Fortune Business Insights shows that they make up more than 40 per cent of the global metaverse market share, with the second largest sector being social media, taking up nearly a quarter. Near the bottom, we see online shopping only making up 10 per cent.
Reality is what you make it
Starting as a contender in the gaming industry, VR and AR technologies have branched out and established themselves as the major gateway into the metaverse. The latest Gartner report predicted that global spending on VR/AR could rise from $12billion in 2020 to $72.8billion in 2024.
While many companies are moving towards creating more affordable VR devices, AR devices remain cheaper, more accessible, and overall safer than VR making it the more popular choice with a predicted 1.7 billion mobile AR users by 2024. In fact, the combined, gaming and AR/VR experiences in metaverse are looking to be a $390billion industry by 2025, getting nearly all of its revenue from virtual items.
Making the plunge
After seeing the success that the gaming industry has achieved through digital exclusive products alone, many other industries are looking to claim their share of the metaverse.
The biggest proponent of this new age is none other than Meta (previously Facebook) which has recently deposited $50million into non-profit funding groups to help the metaverse grow responsibly, in addition to the $10billion its Meta Reality Labs has already invested. It is also looking to create 10,000 new jobs in Europe alone over the next five years.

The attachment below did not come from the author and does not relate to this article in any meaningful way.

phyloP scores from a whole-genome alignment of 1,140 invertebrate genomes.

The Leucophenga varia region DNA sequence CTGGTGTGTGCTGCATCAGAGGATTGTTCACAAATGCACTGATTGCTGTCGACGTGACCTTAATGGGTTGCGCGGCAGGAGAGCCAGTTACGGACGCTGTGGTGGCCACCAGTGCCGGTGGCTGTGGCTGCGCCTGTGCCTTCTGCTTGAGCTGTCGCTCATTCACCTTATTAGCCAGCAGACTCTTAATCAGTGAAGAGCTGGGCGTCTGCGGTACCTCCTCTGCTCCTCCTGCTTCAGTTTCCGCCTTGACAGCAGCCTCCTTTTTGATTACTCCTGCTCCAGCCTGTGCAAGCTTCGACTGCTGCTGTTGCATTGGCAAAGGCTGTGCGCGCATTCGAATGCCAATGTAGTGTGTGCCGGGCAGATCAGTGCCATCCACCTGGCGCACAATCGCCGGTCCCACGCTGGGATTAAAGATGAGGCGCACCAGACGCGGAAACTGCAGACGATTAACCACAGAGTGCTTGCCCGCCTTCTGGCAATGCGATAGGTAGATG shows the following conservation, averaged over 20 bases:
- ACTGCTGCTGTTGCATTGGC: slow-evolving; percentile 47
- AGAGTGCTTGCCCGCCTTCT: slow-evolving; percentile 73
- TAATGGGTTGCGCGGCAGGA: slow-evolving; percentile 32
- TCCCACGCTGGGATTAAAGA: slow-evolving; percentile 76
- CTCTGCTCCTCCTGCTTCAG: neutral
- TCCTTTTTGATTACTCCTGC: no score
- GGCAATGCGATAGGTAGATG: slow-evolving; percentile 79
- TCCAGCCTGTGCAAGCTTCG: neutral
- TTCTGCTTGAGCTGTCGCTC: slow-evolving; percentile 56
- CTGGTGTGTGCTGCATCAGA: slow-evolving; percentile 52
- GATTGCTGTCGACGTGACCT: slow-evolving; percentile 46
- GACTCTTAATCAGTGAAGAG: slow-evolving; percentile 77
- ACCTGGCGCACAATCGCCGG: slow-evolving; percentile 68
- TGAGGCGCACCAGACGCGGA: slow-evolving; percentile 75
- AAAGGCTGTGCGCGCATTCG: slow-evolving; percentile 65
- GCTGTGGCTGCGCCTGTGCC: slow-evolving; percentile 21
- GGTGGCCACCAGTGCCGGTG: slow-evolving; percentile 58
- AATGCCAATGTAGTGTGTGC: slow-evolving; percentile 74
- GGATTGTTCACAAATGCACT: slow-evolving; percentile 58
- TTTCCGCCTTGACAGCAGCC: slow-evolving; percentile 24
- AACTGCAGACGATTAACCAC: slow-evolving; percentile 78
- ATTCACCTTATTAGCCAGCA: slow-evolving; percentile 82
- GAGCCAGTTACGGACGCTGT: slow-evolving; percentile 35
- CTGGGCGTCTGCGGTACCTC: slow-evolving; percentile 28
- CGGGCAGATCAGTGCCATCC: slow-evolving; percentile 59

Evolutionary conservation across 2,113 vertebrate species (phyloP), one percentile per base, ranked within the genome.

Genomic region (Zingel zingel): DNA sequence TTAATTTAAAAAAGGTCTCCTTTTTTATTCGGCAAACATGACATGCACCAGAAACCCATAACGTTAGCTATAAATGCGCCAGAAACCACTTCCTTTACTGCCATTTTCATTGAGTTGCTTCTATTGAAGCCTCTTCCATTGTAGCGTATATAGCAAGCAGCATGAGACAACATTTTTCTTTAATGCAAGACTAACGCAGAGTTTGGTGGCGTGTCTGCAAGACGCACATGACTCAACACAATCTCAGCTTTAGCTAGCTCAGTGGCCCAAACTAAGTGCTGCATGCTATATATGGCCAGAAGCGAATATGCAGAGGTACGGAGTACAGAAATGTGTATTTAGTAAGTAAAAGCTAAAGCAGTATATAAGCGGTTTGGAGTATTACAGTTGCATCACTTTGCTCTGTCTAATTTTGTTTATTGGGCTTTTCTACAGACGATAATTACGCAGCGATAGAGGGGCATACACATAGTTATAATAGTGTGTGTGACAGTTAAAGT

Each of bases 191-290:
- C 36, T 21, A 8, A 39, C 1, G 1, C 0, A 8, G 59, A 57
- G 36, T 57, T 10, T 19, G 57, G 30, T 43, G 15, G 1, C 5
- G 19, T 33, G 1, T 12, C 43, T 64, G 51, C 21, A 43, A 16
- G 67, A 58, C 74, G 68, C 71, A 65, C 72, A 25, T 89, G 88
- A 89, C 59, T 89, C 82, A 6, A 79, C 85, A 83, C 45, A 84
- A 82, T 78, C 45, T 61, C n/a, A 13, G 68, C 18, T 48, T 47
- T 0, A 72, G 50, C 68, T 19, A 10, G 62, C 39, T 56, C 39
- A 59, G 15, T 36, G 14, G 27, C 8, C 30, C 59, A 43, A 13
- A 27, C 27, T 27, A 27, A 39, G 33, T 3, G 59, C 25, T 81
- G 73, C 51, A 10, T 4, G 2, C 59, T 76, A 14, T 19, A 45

McKinsey & Co research details the increasing number of fashion and entertainment companies directing marketing spend and skills to capitalise on the metaverse market could lead to customer demand surpassing $55billion by 2030. One such example is Balenciaga intending to merge the fashion and digital worlds after their successful collaboration with Fortnite, while Hyundai has created Mobility Adventure, a Roblox metaverse showcasing Hyundai Motor goods and future mobility solutions.
Many companies are jumping to corner the market on these new technologies as soon as possible. Nike has already filed four patent and trademark applications for downloadable virtual goods operational in the metaverse.
Even the media titan Disney is looking at developing an entirely online theme park, going as far as filing a patent for a virtual-world simulator. Ally Bank has even gone as far as creating a game called Fintropolis, which aims to help players understand various financial concepts like budgeting, taxation, investing, stock trading and even buying properties.
The newest land grab
The virtual real estate market is currently booming as well. These digital lands let players and brands have a space to create digital experiences that they can populate with user-generated content, in fact online real estate groups Sandbox and Decentraland have seen a huge rise of 700 per cent in prices from January 2021 to December 2021.
No wonder than that The Alexander brothers, a huge name in the real estate market with clients such as Kanye West and Tommy Hilfiger, became the first luxury brokers in the metaverse, investing $4.3million for 2,500 digital parcels of land on Sandbox. These numbers show the roaring success of the digital real estate market, and make it apparent that there is no limit to what is within reach of the metaverse.
Just the beginning
The metaverse is growing faster and faster by the day and many companies are having difficulties keeping up or in some cases struggling to even understand it, but it’s becoming more apparent that this is the newest frontier of our digital era needing to be explored.
It’s ripe for financial institutions to come in and help shape the way people interact and commerce in metaverse. Fortune Business Insights estimated that the metaverse market size could reach $426.9billion by 2027 with a compound annual growth rate (CAGR) of 47.2 per cent. Being well versed and well accumulated to operate in the Metaverse is important for a company’s longevity as shown by almost every industry leader scrambling to stake their claim in fear of being left behind.